Info

Thus, for the total capillary circulation, we find a near-equilibrium between the total outward forces, 28.3 mm Hg, and the total inward force, 28.0 mm Hg. This slight imbalance of forces, 0.3 mm Hg, causes slightly more filtration of fluid into the interstitial spaces than reabsorption.This slight excess of filtration is called net filtration, and it is the fluid that must be returned to the circulation through the lymphatics. The normal rate of net filtration in the entire body is only about 2 milliliters per minute.

Filtration Coefficient. In the above example, an average net imbalance of forces at the capillary membranes of 0.3 mm Hg causes net fluid filtration in the entire body of 2 ml/min. Expressing this for each millimeter of mercury imbalance, one finds a net filtration rate of 6.67 milliliters of fluid per minute per millimeter of mercury for the entire body. This is called the whole body capillary filtration coefficient.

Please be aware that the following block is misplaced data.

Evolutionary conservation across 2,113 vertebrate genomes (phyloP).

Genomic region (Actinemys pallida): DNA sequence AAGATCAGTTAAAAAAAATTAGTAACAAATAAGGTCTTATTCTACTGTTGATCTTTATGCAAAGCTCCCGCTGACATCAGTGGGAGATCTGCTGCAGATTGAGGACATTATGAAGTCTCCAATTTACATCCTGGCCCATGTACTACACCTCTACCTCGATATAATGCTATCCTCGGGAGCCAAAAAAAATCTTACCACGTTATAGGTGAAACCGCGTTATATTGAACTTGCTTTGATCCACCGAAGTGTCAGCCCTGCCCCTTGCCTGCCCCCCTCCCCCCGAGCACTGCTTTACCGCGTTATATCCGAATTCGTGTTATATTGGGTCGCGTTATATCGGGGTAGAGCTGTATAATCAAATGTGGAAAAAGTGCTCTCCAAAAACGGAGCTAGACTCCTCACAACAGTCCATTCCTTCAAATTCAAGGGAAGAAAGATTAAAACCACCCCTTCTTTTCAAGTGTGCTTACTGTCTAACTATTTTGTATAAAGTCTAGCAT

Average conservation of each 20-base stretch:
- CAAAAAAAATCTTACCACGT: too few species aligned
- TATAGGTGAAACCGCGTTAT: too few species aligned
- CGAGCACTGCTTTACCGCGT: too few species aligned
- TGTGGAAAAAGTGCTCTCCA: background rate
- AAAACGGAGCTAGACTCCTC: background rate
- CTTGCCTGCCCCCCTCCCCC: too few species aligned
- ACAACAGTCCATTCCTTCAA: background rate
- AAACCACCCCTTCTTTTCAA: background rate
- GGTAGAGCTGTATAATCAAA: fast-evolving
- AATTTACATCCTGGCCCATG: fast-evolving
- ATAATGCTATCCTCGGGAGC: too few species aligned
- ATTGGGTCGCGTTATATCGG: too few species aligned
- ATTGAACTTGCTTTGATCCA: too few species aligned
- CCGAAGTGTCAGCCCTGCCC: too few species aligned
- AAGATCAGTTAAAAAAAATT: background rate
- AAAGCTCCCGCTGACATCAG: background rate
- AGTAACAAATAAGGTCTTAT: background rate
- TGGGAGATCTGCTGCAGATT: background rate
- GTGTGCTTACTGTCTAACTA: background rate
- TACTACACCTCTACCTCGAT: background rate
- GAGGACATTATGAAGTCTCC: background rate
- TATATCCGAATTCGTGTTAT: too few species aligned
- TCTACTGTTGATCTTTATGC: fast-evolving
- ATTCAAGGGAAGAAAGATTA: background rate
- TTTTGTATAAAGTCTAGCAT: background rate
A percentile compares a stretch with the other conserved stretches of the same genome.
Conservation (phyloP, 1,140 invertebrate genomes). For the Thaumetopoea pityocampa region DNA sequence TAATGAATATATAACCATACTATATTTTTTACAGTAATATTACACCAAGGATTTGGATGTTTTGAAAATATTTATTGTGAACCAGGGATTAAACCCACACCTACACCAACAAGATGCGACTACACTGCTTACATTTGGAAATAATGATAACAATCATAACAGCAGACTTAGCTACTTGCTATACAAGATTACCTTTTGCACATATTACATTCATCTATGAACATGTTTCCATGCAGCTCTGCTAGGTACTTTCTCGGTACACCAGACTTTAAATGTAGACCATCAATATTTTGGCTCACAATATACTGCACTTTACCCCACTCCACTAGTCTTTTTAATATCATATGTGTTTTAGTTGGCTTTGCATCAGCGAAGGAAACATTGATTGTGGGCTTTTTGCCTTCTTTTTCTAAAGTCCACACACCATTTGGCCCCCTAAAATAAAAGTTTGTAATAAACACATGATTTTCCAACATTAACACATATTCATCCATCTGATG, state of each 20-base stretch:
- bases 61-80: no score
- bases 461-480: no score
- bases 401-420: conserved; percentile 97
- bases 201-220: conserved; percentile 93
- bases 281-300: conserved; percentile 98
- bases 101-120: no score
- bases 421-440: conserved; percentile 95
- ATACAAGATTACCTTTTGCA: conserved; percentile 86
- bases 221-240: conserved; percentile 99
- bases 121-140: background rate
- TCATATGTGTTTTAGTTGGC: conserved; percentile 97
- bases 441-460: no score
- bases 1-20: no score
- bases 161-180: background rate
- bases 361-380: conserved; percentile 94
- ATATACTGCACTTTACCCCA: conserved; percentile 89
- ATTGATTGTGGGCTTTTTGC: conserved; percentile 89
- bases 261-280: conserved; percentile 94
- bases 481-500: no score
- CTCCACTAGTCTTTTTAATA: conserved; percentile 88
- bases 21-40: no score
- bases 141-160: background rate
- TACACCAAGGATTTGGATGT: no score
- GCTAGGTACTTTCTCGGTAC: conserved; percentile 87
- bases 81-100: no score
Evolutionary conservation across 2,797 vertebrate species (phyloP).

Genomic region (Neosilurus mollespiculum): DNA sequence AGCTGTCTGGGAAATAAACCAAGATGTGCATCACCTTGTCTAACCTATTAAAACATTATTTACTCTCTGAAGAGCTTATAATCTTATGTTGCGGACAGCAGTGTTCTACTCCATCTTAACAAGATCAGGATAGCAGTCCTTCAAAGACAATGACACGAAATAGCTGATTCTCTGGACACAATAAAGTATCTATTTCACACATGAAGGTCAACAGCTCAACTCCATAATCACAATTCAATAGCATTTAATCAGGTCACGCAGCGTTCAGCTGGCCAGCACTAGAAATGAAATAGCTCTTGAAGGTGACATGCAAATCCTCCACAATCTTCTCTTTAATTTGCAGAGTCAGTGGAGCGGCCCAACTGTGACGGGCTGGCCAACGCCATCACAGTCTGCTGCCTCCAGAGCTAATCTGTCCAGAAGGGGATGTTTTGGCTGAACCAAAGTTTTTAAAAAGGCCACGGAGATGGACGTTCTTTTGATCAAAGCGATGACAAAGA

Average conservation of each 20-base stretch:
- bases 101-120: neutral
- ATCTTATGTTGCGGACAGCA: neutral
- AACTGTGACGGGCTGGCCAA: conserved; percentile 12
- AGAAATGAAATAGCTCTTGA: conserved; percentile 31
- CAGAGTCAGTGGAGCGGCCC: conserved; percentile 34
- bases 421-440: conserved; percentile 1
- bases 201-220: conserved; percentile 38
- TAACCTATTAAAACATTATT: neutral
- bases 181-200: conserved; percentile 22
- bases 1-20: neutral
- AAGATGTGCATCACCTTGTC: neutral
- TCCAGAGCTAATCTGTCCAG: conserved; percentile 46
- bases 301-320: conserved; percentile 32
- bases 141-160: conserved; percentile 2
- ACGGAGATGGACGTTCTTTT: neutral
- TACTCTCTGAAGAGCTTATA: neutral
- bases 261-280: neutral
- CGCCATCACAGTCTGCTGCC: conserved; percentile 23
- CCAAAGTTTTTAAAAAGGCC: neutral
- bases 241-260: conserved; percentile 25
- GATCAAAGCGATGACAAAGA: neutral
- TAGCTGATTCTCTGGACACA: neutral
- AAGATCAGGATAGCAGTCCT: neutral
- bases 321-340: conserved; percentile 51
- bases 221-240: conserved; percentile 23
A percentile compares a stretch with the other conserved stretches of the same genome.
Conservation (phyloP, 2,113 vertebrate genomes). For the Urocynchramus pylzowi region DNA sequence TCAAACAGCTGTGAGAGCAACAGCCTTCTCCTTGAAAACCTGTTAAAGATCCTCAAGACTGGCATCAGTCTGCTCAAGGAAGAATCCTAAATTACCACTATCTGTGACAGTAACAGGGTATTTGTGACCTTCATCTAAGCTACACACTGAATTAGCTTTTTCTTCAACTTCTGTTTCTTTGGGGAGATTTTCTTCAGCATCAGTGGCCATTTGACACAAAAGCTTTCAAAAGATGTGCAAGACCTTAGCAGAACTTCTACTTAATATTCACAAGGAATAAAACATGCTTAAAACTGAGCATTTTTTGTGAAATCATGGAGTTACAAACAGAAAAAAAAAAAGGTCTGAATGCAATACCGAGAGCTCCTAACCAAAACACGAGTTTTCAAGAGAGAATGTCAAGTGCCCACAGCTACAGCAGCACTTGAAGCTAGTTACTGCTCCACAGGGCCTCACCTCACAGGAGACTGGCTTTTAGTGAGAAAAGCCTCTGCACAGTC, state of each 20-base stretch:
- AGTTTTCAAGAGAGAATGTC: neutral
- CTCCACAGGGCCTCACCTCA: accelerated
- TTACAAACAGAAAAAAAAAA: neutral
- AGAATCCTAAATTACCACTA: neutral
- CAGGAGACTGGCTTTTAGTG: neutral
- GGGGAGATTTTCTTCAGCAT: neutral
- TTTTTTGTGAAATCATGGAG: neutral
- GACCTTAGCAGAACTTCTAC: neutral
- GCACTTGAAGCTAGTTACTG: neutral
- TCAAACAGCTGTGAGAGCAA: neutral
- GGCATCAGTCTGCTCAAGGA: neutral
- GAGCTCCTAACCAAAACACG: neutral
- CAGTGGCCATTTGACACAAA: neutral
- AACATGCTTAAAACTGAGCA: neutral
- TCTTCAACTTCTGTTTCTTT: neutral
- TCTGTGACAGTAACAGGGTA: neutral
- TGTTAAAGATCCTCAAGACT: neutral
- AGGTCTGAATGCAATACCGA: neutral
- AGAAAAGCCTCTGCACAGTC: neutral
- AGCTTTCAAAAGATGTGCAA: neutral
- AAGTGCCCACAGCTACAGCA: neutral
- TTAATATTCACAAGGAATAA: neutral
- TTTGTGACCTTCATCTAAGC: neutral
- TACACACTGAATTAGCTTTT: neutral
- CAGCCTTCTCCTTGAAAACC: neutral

The filtration coefficient can also be expressed for separate parts of the body in terms of rate of filtration per minute per millimeter of mercury per 100 grams of tissue. On this basis, the filtration coefficient of the average tissue is about 0.01 ml/min/mm Hg/100 g of tissue. But, because of extreme differences in permeabilities of the capillary systems in different tissues, this coefficient varies more than 100-fold among the different tissues. It is very small in both brain and muscle, moderately large in subcutaneous tissue, large in the intestine, and extreme in the liver and glomeru-lus of the kidney where the pores are either numerous or wide open. By the same token, the permeation of proteins through the capillary membranes varies greatly as well. The concentration of protein in the interstitial fluid of muscles is about 1.5 g/dl; in subcutaneous tissue, 2 g/dl; in intestine, 4 g/dl; and in liver, 6 g/dl.

Implanted Blood Skin capsule vessels

Implanted Blood Skin capsule vessels

Was this article helpful?

0 0
Essentials of Human Physiology

Essentials of Human Physiology

This ebook provides an introductory explanation of the workings of the human body, with an effort to draw connections between the body systems and explain their interdependencies. A framework for the book is homeostasis and how the body maintains balance within each system. This is intended as a first introduction to physiology for a college-level course.

Get My Free Ebook


Post a comment